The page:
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think, the face to understand this expreffion, before the World was, of the new Creation, but do endeavour to avoid it another way, which I shall confider by and by.

And a little after, I have given them v. 8. the words which thou gavest me, and they have received them, and known affuredly that I came from thee, and that thou didft fend me.

Again, That which was from the be- 1Joh.1. ginning, which we have heard, which 1, 2. we have feen with our eyes, which we have looked upon and our hands have handled of the Word of life: for the life was manifefted, and we have feen it, and bear witnefs, and fhew unto you that eternal Life, for fo he calls the Son of God, which was with the Father, and was manifefted unto us.

And that he was not only with God before he affumed human Nature but also was really God, St. Paul tells us: Let this mind be in you, which was alfo in Chrift Jefus, who being in the form of God ἐχ ̓ ἁρπαγμὸν ἡγήσατο,

Phil. 2.


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did not arrogate to himfelf to be equal with God, that is, he made no oftentation of his Divinity: For this I take to be the true meaning of that Phrafe, both because it is fo ufed by Plutarch, and because it makes the fenfe much more eafie and current, thus, who being in the form of God, did not affume an equality with God, that is, he did not appear in the Glory of his Divinity, which was hid under a Veil of human flesh and infirmity; But he emptied himself, and took upon him the form of a fervant, and was made in the likeness of men, and being found in fashion as a man, or in the habit of a Man, he became obedient to the death, &c. So that if his being made in the likeness and fashion of a man does fignifie that he was really Man by his Incarnation, then furely his being in the form of God when he took upon him the fashion and likeness of Man and the form of a Servant or Slave, muft in all reafon fignifie that he was really God before he became Man:


For which reafon the fame Apoftle did not doubt to say, that God was mani- 1 Tim. fefted in the flesh.

And now I hope that I have made it fully appear, that the beginning of St. John's Gofpel is not the fingle and only Text upon which we ground this great Doctrine as Socinus calls it, and as we really esteem it to be: For you fee that I have produced a great many more; to avoid the dint and force whereof the Socinians do chiefly make use of these tipo Answers.

First, To thofe Texts which fay that he was in Heaven and came down from Heaven, they give this answer; That our Saviour fome time before his entrance upon his publick Miniftry, they cannot agree precifely when, was taken up into Heaven, and then and there had the Will of God reveal'd to him, and was fent down from Heaven again to make it known to the World.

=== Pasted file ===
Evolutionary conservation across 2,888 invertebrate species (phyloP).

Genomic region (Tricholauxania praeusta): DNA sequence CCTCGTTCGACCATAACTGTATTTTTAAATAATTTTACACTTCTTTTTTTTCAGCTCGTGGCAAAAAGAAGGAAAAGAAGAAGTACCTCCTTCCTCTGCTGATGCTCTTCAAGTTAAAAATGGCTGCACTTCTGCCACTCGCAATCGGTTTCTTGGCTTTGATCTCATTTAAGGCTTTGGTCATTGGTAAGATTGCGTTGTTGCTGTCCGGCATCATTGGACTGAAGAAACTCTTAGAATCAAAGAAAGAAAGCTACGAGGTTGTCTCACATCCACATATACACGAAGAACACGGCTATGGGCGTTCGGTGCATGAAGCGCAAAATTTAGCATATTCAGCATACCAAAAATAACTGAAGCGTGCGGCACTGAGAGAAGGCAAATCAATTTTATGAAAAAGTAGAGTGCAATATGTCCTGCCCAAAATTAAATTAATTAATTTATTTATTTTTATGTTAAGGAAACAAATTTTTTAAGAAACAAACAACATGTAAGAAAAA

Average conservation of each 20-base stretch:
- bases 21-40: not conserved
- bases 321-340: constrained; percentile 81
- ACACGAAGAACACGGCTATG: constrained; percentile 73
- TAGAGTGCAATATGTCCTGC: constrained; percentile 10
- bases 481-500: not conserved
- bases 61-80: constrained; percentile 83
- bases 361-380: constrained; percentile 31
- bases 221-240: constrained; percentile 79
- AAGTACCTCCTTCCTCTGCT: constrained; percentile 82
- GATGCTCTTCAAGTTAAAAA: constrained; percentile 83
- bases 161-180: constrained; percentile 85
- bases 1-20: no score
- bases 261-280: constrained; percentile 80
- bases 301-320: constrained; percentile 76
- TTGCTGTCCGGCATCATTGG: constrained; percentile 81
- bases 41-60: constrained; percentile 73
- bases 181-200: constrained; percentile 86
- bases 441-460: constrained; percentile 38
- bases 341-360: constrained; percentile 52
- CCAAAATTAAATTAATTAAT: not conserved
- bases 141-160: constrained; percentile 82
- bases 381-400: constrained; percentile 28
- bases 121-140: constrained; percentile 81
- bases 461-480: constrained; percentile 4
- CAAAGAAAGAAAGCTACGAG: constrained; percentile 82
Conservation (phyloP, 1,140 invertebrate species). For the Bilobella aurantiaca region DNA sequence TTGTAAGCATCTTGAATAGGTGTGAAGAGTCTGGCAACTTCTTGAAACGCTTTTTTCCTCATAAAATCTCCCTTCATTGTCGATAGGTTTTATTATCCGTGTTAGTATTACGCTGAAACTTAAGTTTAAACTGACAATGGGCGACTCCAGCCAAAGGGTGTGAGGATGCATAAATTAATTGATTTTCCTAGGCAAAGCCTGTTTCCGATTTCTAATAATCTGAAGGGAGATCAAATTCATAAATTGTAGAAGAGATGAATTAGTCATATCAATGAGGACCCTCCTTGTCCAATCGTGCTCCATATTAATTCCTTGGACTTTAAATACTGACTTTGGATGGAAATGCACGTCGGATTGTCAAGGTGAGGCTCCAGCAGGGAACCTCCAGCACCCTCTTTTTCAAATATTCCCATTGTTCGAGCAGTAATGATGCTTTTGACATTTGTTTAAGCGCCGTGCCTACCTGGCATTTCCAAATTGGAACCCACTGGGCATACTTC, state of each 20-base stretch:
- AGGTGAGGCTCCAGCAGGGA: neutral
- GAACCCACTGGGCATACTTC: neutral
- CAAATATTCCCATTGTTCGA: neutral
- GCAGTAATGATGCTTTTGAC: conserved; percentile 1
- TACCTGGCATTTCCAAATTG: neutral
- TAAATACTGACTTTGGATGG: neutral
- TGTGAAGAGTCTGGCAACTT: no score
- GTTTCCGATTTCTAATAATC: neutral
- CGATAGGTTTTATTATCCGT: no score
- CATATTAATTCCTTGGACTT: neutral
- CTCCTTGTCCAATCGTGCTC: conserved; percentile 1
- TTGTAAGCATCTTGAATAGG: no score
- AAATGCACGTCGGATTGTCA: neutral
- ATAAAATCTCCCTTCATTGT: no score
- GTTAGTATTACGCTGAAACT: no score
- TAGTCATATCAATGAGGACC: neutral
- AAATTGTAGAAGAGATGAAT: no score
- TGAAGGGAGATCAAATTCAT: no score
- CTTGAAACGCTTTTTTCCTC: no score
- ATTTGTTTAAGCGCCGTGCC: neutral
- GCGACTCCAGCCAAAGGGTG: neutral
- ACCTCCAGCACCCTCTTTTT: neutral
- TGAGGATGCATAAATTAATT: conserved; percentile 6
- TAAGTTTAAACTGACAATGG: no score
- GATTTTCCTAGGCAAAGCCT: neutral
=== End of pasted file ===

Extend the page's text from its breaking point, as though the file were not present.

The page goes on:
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This is so very arbitrary and precarious a Suppofition that I muft confelf not a little out of countenance for them, that Men of fo much Wit and Reason fhould ever be put to fo forry and pitiful a shift. For can any Man imagine, that in fo exact a History of our Saviour's Life, written by feveral Perfons, the Relation of fo important a matter as this, and of the circumftances of it, fhould be wholly omittted? That we should have a particular account of his being carried into Egypt in his infancy, and of the time when he was brought back from thence: Of his difputing in the Temple with the Jewish Doctors, and putting them to filence, when he was but twelve years of Age: A punctual Relation of his being baptized by John; and how after that he was led by the Spirit into the Wilderness to be tempted of the Devil, and was carried by that evil Spirit from one place to another: Buc not one word of his being taken up by


God into Heaven, and of his coming down again from thence; not the leaft intimation given either of the time or any other circumftance of so memorable a thing, upor which, according to the Socinians, the Authority of his Miffion and the Divinity of his Doctrine did fo much depend: When fo many things of fo much less moment are so minutely and exactly reported, what can be the reason of this deep filence in all the Evangelifts concerning this matter? But above all, it is to be wondred that St. John, who wrote his Gospel laft, and as Eufebius tells us on purpose to fupply the omiffions of the other Evangelifts, fhould give no account of this thing, and yet, as the Socinians fuppofe, fhould fo often take it for granted and refer to it; as when it is faid that he came forth from God, and was fent from God, and came down from Heaven, befides feveral other Expreffions to this pur pofe.


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